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Horses are magnificent creatures that are as strong as they are beautiful. Their strength and muscle make their legs extremely powerful.
How Much Force Does a Horse Kick With?
A horse’s kick can exert from zero to over 2,000 pounds of pressure per square inch.
Also, very few people walk around with backpressure monitoring equipment with the possibility of a horse kicking them!
Can a horse kick kill you?
A horse’s kick can pack the punch of a small car and severely injure a person who is too close.
It can even prove fatal in certain circumstances, and it can all happen in seconds.
It is imperative to be alert to warning signs and to be safe when near any horse.
Possible Injuries From Horse Kicks
A horse’s kick is mighty and can cause serious, even fatal injury.
Many riders have experienced broken bones, grave hoof injuries, and even cardiac arrest if the kick landed on their chest.
It is also very possible to suffer head injuries that can be fatal if the impact was extreme.
Many people have lasting effects from horse kick-related injuries and need long-term care to heal from them.
Ask any experienced rider about the horror stories they have experienced due to horse kicking;
There will be possible kick-related injuries that can occur if you are not careful with the horses.
Most horses that are used to being around people are not violent towards them, but even a horse used to people has the potential to kick if they feel threatened.
The best way to keep yourself and others close to horses safe is to respect your limits and recognize possible triggers to avoid dangerous accidents.
Reasons A Horse Could Kick A Person
Horses generally use their hooves to kick as a defense line to keep away potential threats and warn of something closing.
Just because a horse kicks don’t mean it’s inherently aggressive, but if it’s aimed at someone or something, it feels threatened.
A horse can also feel a little nervous or excited, like when you drop it in the pasture, and it can kick as an expression of its emotion.
If you are standing too close, you may accidentally be in the line of fire.
A horse could even accidentally kick a person while trying to kick another horse or animal.
Sometimes, however, their kicks will be specifically aimed at one thing. In these cases, the reasons may vary.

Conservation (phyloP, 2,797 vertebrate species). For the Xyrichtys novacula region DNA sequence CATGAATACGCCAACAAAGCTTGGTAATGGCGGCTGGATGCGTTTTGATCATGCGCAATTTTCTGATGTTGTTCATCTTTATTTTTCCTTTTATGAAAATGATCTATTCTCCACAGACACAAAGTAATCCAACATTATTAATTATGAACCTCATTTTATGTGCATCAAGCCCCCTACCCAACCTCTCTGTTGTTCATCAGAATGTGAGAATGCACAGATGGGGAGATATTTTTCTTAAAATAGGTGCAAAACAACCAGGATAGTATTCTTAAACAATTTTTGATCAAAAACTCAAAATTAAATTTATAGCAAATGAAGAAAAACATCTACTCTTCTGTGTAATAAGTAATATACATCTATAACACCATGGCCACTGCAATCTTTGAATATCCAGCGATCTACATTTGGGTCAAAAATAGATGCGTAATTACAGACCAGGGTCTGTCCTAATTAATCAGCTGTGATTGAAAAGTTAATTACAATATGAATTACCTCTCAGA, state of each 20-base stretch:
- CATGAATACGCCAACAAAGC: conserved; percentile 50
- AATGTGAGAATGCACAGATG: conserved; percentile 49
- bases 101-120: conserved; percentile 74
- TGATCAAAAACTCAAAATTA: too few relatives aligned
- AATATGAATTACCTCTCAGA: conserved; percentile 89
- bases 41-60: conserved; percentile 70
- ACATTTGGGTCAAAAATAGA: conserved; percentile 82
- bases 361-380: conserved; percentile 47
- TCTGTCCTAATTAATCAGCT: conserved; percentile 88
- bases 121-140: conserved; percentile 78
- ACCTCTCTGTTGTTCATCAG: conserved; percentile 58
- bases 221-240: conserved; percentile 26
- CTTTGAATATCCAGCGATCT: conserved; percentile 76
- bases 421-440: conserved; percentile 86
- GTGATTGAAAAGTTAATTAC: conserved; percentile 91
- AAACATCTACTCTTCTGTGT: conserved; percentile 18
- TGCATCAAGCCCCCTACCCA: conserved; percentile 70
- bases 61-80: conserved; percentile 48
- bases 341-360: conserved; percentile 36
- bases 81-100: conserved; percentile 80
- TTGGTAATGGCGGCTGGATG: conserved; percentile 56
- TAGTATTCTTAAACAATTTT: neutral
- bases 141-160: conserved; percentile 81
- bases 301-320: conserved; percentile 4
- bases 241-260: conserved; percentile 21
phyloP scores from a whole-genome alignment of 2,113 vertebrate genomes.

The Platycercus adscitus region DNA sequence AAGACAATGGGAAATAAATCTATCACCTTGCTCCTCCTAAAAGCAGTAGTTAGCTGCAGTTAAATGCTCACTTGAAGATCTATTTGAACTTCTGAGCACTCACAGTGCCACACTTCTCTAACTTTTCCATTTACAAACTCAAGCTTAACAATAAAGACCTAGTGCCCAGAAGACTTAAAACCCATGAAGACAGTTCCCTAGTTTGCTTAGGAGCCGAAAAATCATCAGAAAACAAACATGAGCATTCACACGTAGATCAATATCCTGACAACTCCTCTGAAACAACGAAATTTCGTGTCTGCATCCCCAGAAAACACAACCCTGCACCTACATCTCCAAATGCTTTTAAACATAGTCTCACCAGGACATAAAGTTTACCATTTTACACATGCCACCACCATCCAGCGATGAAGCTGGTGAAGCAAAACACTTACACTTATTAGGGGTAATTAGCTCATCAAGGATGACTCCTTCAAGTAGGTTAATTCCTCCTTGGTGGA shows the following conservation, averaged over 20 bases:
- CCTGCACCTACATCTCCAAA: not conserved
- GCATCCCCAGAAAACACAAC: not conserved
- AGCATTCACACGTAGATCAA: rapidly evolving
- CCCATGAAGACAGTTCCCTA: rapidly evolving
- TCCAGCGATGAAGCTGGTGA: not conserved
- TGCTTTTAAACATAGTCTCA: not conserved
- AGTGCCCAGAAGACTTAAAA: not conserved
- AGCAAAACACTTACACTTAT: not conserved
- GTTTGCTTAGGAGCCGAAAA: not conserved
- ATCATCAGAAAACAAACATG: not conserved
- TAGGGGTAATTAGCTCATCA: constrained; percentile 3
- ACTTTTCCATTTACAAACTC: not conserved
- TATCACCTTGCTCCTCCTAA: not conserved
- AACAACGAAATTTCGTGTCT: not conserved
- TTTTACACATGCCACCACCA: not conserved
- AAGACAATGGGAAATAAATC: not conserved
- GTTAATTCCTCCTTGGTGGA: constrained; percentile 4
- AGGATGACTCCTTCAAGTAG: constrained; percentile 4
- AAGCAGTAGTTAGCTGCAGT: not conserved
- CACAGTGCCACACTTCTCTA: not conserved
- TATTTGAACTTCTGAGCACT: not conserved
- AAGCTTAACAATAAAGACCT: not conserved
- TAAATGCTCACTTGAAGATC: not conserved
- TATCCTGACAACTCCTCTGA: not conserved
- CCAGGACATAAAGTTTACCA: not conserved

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The Warning Signs A Horse Is About To Kick
A horse will display some vital warning signs before continuing with a kick. A telltale sign that a horse is feeling threatened or frustrated is immobilized ears.
Usually, a happy and contented horse keeps its ears up. When their ears are pinned back against their head, that is a sign that they feel uneasy and are getting upset.
They can also repeatedly wave their tails. If they continue to feel threatened, they will shift their weight to one leg and lift the other in preparation for a kick.
It is crucial to recognize these simple signs to avoid a kick, if possible, one quick way to stop an apparently imminent kick and divert the horse’s attention away from the situation.
The horse will have to lower the leg to walk, and it may be enough to stop the kick.
Wear a helmet, even if you only work on the ground
These helmets can help lessen the impact of a kick and possibly prevent fatal injury.
Many riders will only wear helmets when riding, but head injuries are possible even on the ground.
In addition to the risk of a kick, horses can hit with their front hooves and potentially hit your head.
Never get in a closed area with your horse if you can avoid it.
Standing behind a horse in a stable or in a closed trailer can be extremely dangerous if kicked.
Potentially, you could be trapped by them or seriously injured by crashing into a hard surface.
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I’m Jack Johnson, a proud Texan and passionate horse lover. Growing up around horses has given me a natural affinity for the equine species and I’ve been able to hone my riding and training skills from an early age.
In recent years I’ve been traveling the country with my horses, competing in rodeos and other events. It was this passion that led me to create my own business, Own the Horse, to help aspiring horse lovers learn the fundamentals of horse care and training. I’m also an active member of the equine community, often volunteering my time to help preserve and promote the culture of horsemanship.
When I’m not riding, I love to spend my free time with my family and friends, camping, and fishing. Exploring the great outdoors and taking in the beauty of the Texas Hill Country is one of my favorite pastimes. I’m also an avid reader and enjoy learning more about the history and culture of the horse world.